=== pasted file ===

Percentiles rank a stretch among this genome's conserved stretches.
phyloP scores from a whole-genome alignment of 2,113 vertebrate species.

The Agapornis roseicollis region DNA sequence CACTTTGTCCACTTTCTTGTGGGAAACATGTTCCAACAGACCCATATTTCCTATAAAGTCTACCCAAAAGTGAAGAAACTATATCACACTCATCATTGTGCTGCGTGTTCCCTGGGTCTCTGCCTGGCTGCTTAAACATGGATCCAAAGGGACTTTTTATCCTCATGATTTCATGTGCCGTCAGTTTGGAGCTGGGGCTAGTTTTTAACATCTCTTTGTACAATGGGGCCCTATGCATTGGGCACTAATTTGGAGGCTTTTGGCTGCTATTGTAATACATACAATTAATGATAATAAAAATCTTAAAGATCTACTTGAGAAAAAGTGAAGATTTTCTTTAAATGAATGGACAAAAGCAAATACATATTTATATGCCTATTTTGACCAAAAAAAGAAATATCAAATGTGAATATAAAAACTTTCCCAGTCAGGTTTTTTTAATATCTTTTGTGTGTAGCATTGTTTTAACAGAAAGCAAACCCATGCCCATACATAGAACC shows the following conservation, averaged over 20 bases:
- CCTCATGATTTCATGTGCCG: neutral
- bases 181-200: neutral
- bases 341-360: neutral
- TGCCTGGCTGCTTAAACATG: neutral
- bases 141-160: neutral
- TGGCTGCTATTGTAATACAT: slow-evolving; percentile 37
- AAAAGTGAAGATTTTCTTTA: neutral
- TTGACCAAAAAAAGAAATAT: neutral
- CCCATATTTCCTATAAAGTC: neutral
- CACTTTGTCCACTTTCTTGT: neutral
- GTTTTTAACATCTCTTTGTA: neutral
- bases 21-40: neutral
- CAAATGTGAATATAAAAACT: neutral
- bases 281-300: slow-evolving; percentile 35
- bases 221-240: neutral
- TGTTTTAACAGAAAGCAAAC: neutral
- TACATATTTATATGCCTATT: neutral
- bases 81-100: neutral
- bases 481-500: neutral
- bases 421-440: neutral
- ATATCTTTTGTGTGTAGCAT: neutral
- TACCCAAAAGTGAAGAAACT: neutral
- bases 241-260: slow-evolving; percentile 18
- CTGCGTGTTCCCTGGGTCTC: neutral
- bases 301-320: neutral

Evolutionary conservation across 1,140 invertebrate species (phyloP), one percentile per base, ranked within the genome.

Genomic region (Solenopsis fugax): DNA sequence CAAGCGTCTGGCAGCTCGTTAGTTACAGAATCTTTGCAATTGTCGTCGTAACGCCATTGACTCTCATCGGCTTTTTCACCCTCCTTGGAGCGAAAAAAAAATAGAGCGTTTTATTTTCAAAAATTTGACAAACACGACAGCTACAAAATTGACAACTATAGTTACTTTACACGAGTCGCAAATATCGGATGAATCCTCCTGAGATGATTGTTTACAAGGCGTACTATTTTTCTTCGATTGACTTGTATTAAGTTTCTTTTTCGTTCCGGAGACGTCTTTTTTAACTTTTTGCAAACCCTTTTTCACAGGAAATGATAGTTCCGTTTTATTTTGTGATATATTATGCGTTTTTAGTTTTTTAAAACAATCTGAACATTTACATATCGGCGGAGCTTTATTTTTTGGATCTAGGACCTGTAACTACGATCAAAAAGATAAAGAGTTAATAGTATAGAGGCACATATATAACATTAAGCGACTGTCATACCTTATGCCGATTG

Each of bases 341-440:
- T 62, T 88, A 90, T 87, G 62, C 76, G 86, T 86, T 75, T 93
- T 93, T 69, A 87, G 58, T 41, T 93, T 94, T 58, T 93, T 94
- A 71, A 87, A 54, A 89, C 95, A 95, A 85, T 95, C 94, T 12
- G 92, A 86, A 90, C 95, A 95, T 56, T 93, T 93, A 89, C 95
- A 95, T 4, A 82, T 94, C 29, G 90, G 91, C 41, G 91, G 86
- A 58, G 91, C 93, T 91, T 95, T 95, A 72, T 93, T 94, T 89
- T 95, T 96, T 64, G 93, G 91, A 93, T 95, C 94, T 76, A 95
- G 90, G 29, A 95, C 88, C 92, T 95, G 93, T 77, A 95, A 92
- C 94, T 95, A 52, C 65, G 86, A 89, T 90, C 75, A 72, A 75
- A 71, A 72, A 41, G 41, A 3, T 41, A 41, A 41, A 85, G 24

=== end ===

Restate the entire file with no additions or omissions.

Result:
Percentiles rank a stretch among this genome's conserved stretches.
phyloP scores from a whole-genome alignment of 2,113 vertebrate species.

The Agapornis roseicollis region DNA sequence CACTTTGTCCACTTTCTTGTGGGAAACATGTTCCAACAGACCCATATTTCCTATAAAGTCTACCCAAAAGTGAAGAAACTATATCACACTCATCATTGTGCTGCGTGTTCCCTGGGTCTCTGCCTGGCTGCTTAAACATGGATCCAAAGGGACTTTTTATCCTCATGATTTCATGTGCCGTCAGTTTGGAGCTGGGGCTAGTTTTTAACATCTCTTTGTACAATGGGGCCCTATGCATTGGGCACTAATTTGGAGGCTTTTGGCTGCTATTGTAATACATACAATTAATGATAATAAAAATCTTAAAGATCTACTTGAGAAAAAGTGAAGATTTTCTTTAAATGAATGGACAAAAGCAAATACATATTTATATGCCTATTTTGACCAAAAAAAGAAATATCAAATGTGAATATAAAAACTTTCCCAGTCAGGTTTTTTTAATATCTTTTGTGTGTAGCATTGTTTTAACAGAAAGCAAACCCATGCCCATACATAGAACC shows the following conservation, averaged over 20 bases:
- CCTCATGATTTCATGTGCCG: neutral
- bases 181-200: neutral
- bases 341-360: neutral
- TGCCTGGCTGCTTAAACATG: neutral
- bases 141-160: neutral
- TGGCTGCTATTGTAATACAT: slow-evolving; percentile 37
- AAAAGTGAAGATTTTCTTTA: neutral
- TTGACCAAAAAAAGAAATAT: neutral
- CCCATATTTCCTATAAAGTC: neutral
- CACTTTGTCCACTTTCTTGT: neutral
- GTTTTTAACATCTCTTTGTA: neutral
- bases 21-40: neutral
- CAAATGTGAATATAAAAACT: neutral
- bases 281-300: slow-evolving; percentile 35
- bases 221-240: neutral
- TGTTTTAACAGAAAGCAAAC: neutral
- TACATATTTATATGCCTATT: neutral
- bases 81-100: neutral
- bases 481-500: neutral
- bases 421-440: neutral
- ATATCTTTTGTGTGTAGCAT: neutral
- TACCCAAAAGTGAAGAAACT: neutral
- bases 241-260: slow-evolving; percentile 18
- CTGCGTGTTCCCTGGGTCTC: neutral
- bases 301-320: neutral

Evolutionary conservation across 1,140 invertebrate species (phyloP), one percentile per base, ranked within the genome.

Genomic region (Solenopsis fugax): DNA sequence CAAGCGTCTGGCAGCTCGTTAGTTACAGAATCTTTGCAATTGTCGTCGTAACGCCATTGACTCTCATCGGCTTTTTCACCCTCCTTGGAGCGAAAAAAAAATAGAGCGTTTTATTTTCAAAAATTTGACAAACACGACAGCTACAAAATTGACAACTATAGTTACTTTACACGAGTCGCAAATATCGGATGAATCCTCCTGAGATGATTGTTTACAAGGCGTACTATTTTTCTTCGATTGACTTGTATTAAGTTTCTTTTTCGTTCCGGAGACGTCTTTTTTAACTTTTTGCAAACCCTTTTTCACAGGAAATGATAGTTCCGTTTTATTTTGTGATATATTATGCGTTTTTAGTTTTTTAAAACAATCTGAACATTTACATATCGGCGGAGCTTTATTTTTTGGATCTAGGACCTGTAACTACGATCAAAAAGATAAAGAGTTAATAGTATAGAGGCACATATATAACATTAAGCGACTGTCATACCTTATGCCGATTG

Each of bases 341-440:
- T 62, T 88, A 90, T 87, G 62, C 76, G 86, T 86, T 75, T 93
- T 93, T 69, A 87, G 58, T 41, T 93, T 94, T 58, T 93, T 94
- A 71, A 87, A 54, A 89, C 95, A 95, A 85, T 95, C 94, T 12
- G 92, A 86, A 90, C 95, A 95, T 56, T 93, T 93, A 89, C 95
- A 95, T 4, A 82, T 94, C 29, G 90, G 91, C 41, G 91, G 86
- A 58, G 91, C 93, T 91, T 95, T 95, A 72, T 93, T 94, T 89
- T 95, T 96, T 64, G 93, G 91, A 93, T 95, C 94, T 76, A 95
- G 90, G 29, A 95, C 88, C 92, T 95, G 93, T 77, A 95, A 92
- C 94, T 95, A 52, C 65, G 86, A 89, T 90, C 75, A 72, A 75
- A 71, A 72, A 41, G 41, A 3, T 41, A 41, A 41, A 85, G 24